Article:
Winning communities of tomorrow are “15-minute livable communities”



February 14, 2017

For the last century human beings have been on the move from rural areas to urban areas. The United Nations predicts that 66 percent of the world’s population will live in urban areas by 2050 (up from 30 percent in 1950). Already, 82 percent of the population of North America lives in urban areas.

Let’s be clear, though. “Urban areas” doesn’t mean “downtown.” It means the entire metropolitan area surrounding the urban core.

The trend we’re seeing in all the data, and in preferences by consumers, is to live where everything about their lives – home, work, play, retail, services, healthcare – is about 15 minutes in travel time. Travel can be walking, biking, driving, or using transit.

Americans, especially, apparently are tired of spending time in their cars just to commute to work, or run errands.

SIR recently conducted a national study for the office of the Secretary of Transportation for the Commonwealth of Virginia. We surveyed 600 people around the U.S. who moved, or were considering moving, more than 100 miles, and found that about 8 in 10 agree with the statement “Having access to stores, restaurants, and services close to my home (within about 15 minutes) is very important to me.” In fact, it was the most important attribute they consider when thinking about their ideal neighborhood. The second ranked attribute was living about 15 minutes away from work.

Source: 2016 Movers Study conducted for the Office of Intermodal Planning and Investment, Commonwealth of Virginia.

Source: 2016 Movers Study conducted for the Office of Intermodal Planning and Investment, Commonwealth of Virginia.

These so-called livable communities are everywhere in the United States. Also called “activity centers,” these are places where you can live, work, shop, play, eat, and access healthcare within an easy travel distance.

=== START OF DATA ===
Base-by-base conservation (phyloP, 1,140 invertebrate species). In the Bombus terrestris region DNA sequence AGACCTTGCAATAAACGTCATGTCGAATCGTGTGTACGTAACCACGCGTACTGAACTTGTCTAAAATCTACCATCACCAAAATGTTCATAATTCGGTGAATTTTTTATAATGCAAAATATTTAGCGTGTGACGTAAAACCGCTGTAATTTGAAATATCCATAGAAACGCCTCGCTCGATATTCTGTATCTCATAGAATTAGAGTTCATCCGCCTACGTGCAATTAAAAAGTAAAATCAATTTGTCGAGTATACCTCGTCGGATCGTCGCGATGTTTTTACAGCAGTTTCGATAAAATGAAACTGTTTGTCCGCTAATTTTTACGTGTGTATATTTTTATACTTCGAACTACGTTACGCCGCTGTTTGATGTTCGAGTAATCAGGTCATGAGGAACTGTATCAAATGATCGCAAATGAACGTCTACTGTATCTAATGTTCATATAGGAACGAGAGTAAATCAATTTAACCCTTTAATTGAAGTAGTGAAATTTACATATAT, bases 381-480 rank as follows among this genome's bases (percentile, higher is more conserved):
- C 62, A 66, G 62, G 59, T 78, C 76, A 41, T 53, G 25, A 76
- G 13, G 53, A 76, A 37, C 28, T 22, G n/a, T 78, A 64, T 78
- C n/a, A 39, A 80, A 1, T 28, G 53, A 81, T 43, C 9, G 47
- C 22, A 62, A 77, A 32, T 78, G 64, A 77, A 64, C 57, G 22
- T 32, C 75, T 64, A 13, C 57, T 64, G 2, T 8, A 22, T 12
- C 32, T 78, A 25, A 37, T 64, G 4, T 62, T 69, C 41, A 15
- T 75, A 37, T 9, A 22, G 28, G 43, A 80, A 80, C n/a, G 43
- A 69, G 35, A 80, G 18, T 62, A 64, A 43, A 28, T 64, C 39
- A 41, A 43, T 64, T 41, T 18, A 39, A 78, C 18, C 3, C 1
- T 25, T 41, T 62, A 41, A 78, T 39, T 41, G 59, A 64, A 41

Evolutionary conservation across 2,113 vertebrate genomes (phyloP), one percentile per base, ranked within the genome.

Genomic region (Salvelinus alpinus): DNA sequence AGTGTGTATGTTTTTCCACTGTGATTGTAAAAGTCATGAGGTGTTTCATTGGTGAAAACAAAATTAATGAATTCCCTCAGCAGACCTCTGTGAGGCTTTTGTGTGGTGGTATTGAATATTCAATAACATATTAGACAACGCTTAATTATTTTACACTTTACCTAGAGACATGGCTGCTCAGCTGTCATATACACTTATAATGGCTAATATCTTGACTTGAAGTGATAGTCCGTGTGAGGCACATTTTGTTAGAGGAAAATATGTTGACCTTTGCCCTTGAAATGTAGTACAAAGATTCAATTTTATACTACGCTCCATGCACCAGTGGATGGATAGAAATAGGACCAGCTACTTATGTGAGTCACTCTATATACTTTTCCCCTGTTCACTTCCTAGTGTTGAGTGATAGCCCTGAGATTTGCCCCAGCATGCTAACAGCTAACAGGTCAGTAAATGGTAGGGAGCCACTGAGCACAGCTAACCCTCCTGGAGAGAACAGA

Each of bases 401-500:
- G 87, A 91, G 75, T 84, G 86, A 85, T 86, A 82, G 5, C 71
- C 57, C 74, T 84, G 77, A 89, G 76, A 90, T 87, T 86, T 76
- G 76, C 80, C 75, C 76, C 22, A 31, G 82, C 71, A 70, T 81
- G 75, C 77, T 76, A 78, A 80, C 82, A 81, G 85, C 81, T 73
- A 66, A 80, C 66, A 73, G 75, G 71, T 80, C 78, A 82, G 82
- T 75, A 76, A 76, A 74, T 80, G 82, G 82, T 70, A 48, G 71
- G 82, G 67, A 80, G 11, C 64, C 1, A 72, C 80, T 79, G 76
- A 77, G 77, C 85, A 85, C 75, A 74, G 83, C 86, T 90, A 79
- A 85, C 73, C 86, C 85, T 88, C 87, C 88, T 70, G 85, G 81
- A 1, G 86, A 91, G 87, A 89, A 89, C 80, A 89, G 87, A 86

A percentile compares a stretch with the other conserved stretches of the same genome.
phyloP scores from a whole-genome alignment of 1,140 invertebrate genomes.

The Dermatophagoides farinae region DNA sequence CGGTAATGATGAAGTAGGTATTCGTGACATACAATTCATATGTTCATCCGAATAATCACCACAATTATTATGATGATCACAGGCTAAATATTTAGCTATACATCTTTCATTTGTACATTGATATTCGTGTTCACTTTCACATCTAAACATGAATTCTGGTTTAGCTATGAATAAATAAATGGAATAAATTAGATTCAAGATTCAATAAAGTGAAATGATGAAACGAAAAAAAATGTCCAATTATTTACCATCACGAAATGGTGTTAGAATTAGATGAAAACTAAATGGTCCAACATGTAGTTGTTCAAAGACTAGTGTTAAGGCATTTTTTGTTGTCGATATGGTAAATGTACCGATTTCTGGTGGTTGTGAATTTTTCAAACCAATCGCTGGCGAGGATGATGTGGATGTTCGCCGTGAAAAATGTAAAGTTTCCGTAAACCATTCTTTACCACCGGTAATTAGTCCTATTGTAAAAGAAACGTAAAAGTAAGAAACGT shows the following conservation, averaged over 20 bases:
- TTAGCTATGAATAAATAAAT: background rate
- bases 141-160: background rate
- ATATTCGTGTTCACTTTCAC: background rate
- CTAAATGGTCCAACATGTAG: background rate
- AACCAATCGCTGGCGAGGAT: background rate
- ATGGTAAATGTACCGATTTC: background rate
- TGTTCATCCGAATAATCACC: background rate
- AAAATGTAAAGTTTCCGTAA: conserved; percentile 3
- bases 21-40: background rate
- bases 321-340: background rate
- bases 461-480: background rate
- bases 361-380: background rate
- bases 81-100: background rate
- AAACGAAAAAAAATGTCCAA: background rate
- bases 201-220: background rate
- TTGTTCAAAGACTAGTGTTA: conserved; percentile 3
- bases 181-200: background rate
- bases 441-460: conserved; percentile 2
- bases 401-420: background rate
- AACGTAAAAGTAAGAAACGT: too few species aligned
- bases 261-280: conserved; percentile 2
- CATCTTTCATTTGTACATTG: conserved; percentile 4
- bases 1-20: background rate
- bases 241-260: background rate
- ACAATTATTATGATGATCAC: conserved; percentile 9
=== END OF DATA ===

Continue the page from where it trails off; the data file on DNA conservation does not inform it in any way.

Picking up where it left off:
Activity centers are a shift away from the suburban sprawl of the last 50 years, which created thousands of look-alike tracts of cul-de-sac neighborhoods connected by sidewalk-free multi-lane boulevards, lined with big box retailers and acres of parking lots. Visit any metropolitan area in America, and you’ll experience the bland, car-dependent sameness mile after mile.

Builders, developers, urban planners, and government officials are now catching up to the changing preferences of consumers and looking for ways to in-fill activity centers across their metropolitan landscape. It’s not hard to find examples, typically in downtown cores, but also all around most regions.

What’s the Generational Dynamic?

 Some people report that it’s all about Millennials wanting to live “downtown” where it’s hip, cool, and there are coffee shops and micro-brews. The reality is that Millennials are a huge generation, about 84 million by last count, or one in four Americans. Yes, some want to live downtown. In a recent Urban Land Institute study, 37% of Millennials considers themselves to be a “City Person.” But 36% said there are “Suburbanites” and 26% self-describe as “Small Town/Country” people.

The 15-minute livable community isn’t just about living downtown. Such communities can be outside of major metros, even in small towns across America.

The more important point is that Millennials are hard-wired to be in community with each other. Thanks in part to having to do school projects in teams from their middle school years onward, Millennials like to collaborate and trust in decisions made by the wisdom of the crowd (which explains the importance of ratings and reviews at Yelp, Amazon, Airbnb, and Uber).

They want neighborhoods where they can walk, bike, and use transit to get around.

This community mindset is what will drive the growth of activity centers and 15-minute livable communities. And at the same time that Millennials crave this connected living, older Boomers are looking for places that deliver them from their dead-end isolation in suburbia.

The result will mean boom times in activity centers across metro regions.

Next week: Why Having a Purpose Matters for Organizations